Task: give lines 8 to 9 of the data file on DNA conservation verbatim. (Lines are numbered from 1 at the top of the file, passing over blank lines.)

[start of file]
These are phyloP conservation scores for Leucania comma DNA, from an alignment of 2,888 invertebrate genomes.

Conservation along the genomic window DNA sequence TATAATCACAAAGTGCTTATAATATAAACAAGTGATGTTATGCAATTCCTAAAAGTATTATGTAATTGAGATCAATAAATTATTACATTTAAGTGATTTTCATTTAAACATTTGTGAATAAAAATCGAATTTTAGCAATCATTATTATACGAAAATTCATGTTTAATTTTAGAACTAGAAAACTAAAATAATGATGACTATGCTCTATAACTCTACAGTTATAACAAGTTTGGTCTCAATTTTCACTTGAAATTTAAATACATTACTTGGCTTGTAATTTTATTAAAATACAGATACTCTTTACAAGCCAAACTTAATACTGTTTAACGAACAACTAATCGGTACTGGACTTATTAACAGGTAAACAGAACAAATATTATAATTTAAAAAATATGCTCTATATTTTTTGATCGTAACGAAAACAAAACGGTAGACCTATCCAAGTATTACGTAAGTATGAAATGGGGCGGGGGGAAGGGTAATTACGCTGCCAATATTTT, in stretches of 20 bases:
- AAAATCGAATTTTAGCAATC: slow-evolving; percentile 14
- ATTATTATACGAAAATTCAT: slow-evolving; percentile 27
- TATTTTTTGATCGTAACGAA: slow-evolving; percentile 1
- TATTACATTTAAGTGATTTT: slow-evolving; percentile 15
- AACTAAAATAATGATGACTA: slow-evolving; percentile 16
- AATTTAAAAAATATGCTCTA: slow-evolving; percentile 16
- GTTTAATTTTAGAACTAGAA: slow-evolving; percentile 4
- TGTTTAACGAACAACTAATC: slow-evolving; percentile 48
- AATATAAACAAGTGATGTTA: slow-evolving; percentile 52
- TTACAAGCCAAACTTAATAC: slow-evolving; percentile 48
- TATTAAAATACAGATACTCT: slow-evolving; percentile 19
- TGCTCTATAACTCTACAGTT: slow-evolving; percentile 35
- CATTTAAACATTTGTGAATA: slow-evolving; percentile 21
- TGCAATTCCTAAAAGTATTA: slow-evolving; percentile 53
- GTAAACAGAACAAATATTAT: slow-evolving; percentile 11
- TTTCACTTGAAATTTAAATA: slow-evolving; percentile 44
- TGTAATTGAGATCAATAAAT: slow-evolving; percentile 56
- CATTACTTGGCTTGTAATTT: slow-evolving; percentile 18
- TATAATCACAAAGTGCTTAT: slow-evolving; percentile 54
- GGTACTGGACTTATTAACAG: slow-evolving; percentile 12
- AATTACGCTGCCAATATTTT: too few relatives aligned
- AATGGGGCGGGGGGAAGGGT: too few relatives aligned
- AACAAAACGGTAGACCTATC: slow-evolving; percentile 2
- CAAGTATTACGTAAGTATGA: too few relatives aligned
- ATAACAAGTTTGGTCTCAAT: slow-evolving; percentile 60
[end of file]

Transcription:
- AATTTAAAAAATATGCTCTA: slow-evolving; percentile 16
- GTTTAATTTTAGAACTAGAA: slow-evolving; percentile 4